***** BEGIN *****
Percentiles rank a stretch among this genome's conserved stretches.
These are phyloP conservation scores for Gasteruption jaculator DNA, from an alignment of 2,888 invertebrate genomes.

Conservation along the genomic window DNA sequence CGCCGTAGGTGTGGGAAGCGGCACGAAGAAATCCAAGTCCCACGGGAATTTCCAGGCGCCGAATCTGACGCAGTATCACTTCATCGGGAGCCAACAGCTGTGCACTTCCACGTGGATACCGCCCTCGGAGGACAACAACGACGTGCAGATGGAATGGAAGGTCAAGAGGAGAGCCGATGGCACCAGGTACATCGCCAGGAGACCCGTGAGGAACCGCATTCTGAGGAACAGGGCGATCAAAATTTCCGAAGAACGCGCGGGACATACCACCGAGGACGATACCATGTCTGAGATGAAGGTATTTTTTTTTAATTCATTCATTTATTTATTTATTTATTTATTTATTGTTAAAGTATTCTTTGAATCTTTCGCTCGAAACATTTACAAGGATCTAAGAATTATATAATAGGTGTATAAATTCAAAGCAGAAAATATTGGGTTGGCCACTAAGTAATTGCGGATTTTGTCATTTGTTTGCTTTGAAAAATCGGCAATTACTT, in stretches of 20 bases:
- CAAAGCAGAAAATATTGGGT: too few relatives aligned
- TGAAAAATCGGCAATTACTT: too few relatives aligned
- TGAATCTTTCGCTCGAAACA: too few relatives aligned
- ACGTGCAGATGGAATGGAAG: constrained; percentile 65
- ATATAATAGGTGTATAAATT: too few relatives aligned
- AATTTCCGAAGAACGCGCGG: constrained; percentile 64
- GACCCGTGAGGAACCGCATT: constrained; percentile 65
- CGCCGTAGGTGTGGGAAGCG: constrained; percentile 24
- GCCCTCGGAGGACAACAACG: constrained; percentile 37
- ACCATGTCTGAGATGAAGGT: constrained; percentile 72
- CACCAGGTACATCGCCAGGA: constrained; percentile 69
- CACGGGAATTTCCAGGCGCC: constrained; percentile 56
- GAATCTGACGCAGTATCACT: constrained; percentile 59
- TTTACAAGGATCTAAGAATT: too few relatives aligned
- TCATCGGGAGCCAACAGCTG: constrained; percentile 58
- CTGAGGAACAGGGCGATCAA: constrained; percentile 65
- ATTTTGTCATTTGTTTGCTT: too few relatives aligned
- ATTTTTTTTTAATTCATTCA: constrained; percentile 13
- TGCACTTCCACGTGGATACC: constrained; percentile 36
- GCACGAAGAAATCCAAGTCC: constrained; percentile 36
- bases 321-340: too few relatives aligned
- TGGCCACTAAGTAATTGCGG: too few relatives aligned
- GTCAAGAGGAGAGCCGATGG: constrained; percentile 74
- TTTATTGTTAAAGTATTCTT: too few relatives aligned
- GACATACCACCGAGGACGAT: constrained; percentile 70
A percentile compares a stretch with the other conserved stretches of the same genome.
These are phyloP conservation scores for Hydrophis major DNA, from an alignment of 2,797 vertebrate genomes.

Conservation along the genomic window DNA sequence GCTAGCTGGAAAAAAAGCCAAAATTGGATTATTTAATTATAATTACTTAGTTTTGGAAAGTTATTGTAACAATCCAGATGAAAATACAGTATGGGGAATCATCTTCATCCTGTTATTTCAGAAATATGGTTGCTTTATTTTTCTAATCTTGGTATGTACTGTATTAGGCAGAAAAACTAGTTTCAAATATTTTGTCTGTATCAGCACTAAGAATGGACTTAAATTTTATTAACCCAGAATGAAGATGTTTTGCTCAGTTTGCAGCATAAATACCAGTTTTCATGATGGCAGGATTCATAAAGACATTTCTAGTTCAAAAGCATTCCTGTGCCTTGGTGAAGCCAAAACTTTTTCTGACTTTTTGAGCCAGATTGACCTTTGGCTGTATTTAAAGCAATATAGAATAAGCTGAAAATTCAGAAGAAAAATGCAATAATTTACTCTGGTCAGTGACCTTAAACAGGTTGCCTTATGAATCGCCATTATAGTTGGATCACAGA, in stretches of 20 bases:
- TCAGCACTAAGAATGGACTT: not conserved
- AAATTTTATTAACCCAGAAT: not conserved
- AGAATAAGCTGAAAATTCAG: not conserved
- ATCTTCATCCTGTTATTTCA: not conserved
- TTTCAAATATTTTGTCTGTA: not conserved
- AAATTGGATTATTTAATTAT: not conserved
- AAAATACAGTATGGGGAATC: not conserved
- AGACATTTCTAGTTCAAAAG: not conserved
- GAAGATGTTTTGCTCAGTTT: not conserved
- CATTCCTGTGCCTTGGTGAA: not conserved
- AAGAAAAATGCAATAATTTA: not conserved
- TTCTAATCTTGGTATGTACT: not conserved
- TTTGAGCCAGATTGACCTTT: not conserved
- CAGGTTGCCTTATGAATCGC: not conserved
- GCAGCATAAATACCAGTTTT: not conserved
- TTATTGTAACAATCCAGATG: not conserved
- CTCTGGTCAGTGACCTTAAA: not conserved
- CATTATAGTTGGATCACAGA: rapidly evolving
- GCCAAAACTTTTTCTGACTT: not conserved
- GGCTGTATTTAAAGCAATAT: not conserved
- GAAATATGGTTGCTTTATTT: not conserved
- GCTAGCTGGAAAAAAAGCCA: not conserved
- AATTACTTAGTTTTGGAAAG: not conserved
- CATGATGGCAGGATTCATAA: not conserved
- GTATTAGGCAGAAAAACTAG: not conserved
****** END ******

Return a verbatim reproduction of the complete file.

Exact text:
Percentiles rank a stretch among this genome's conserved stretches.
These are phyloP conservation scores for Gasteruption jaculator DNA, from an alignment of 2,888 invertebrate genomes.

Conservation along the genomic window DNA sequence CGCCGTAGGTGTGGGAAGCGGCACGAAGAAATCCAAGTCCCACGGGAATTTCCAGGCGCCGAATCTGACGCAGTATCACTTCATCGGGAGCCAACAGCTGTGCACTTCCACGTGGATACCGCCCTCGGAGGACAACAACGACGTGCAGATGGAATGGAAGGTCAAGAGGAGAGCCGATGGCACCAGGTACATCGCCAGGAGACCCGTGAGGAACCGCATTCTGAGGAACAGGGCGATCAAAATTTCCGAAGAACGCGCGGGACATACCACCGAGGACGATACCATGTCTGAGATGAAGGTATTTTTTTTTAATTCATTCATTTATTTATTTATTTATTTATTTATTGTTAAAGTATTCTTTGAATCTTTCGCTCGAAACATTTACAAGGATCTAAGAATTATATAATAGGTGTATAAATTCAAAGCAGAAAATATTGGGTTGGCCACTAAGTAATTGCGGATTTTGTCATTTGTTTGCTTTGAAAAATCGGCAATTACTT, in stretches of 20 bases:
- CAAAGCAGAAAATATTGGGT: too few relatives aligned
- TGAAAAATCGGCAATTACTT: too few relatives aligned
- TGAATCTTTCGCTCGAAACA: too few relatives aligned
- ACGTGCAGATGGAATGGAAG: constrained; percentile 65
- ATATAATAGGTGTATAAATT: too few relatives aligned
- AATTTCCGAAGAACGCGCGG: constrained; percentile 64
- GACCCGTGAGGAACCGCATT: constrained; percentile 65
- CGCCGTAGGTGTGGGAAGCG: constrained; percentile 24
- GCCCTCGGAGGACAACAACG: constrained; percentile 37
- ACCATGTCTGAGATGAAGGT: constrained; percentile 72
- CACCAGGTACATCGCCAGGA: constrained; percentile 69
- CACGGGAATTTCCAGGCGCC: constrained; percentile 56
- GAATCTGACGCAGTATCACT: constrained; percentile 59
- TTTACAAGGATCTAAGAATT: too few relatives aligned
- TCATCGGGAGCCAACAGCTG: constrained; percentile 58
- CTGAGGAACAGGGCGATCAA: constrained; percentile 65
- ATTTTGTCATTTGTTTGCTT: too few relatives aligned
- ATTTTTTTTTAATTCATTCA: constrained; percentile 13
- TGCACTTCCACGTGGATACC: constrained; percentile 36
- GCACGAAGAAATCCAAGTCC: constrained; percentile 36
- bases 321-340: too few relatives aligned
- TGGCCACTAAGTAATTGCGG: too few relatives aligned
- GTCAAGAGGAGAGCCGATGG: constrained; percentile 74
- TTTATTGTTAAAGTATTCTT: too few relatives aligned
- GACATACCACCGAGGACGAT: constrained; percentile 70
A percentile compares a stretch with the other conserved stretches of the same genome.
These are phyloP conservation scores for Hydrophis major DNA, from an alignment of 2,797 vertebrate genomes.

Conservation along the genomic window DNA sequence GCTAGCTGGAAAAAAAGCCAAAATTGGATTATTTAATTATAATTACTTAGTTTTGGAAAGTTATTGTAACAATCCAGATGAAAATACAGTATGGGGAATCATCTTCATCCTGTTATTTCAGAAATATGGTTGCTTTATTTTTCTAATCTTGGTATGTACTGTATTAGGCAGAAAAACTAGTTTCAAATATTTTGTCTGTATCAGCACTAAGAATGGACTTAAATTTTATTAACCCAGAATGAAGATGTTTTGCTCAGTTTGCAGCATAAATACCAGTTTTCATGATGGCAGGATTCATAAAGACATTTCTAGTTCAAAAGCATTCCTGTGCCTTGGTGAAGCCAAAACTTTTTCTGACTTTTTGAGCCAGATTGACCTTTGGCTGTATTTAAAGCAATATAGAATAAGCTGAAAATTCAGAAGAAAAATGCAATAATTTACTCTGGTCAGTGACCTTAAACAGGTTGCCTTATGAATCGCCATTATAGTTGGATCACAGA, in stretches of 20 bases:
- TCAGCACTAAGAATGGACTT: not conserved
- AAATTTTATTAACCCAGAAT: not conserved
- AGAATAAGCTGAAAATTCAG: not conserved
- ATCTTCATCCTGTTATTTCA: not conserved
- TTTCAAATATTTTGTCTGTA: not conserved
- AAATTGGATTATTTAATTAT: not conserved
- AAAATACAGTATGGGGAATC: not conserved
- AGACATTTCTAGTTCAAAAG: not conserved
- GAAGATGTTTTGCTCAGTTT: not conserved
- CATTCCTGTGCCTTGGTGAA: not conserved
- AAGAAAAATGCAATAATTTA: not conserved
- TTCTAATCTTGGTATGTACT: not conserved
- TTTGAGCCAGATTGACCTTT: not conserved
- CAGGTTGCCTTATGAATCGC: not conserved
- GCAGCATAAATACCAGTTTT: not conserved
- TTATTGTAACAATCCAGATG: not conserved
- CTCTGGTCAGTGACCTTAAA: not conserved
- CATTATAGTTGGATCACAGA: rapidly evolving
- GCCAAAACTTTTTCTGACTT: not conserved
- GGCTGTATTTAAAGCAATAT: not conserved
- GAAATATGGTTGCTTTATTT: not conserved
- GCTAGCTGGAAAAAAAGCCA: not conserved
- AATTACTTAGTTTTGGAAAG: not conserved
- CATGATGGCAGGATTCATAA: not conserved
- GTATTAGGCAGAAAAACTAG: not conserved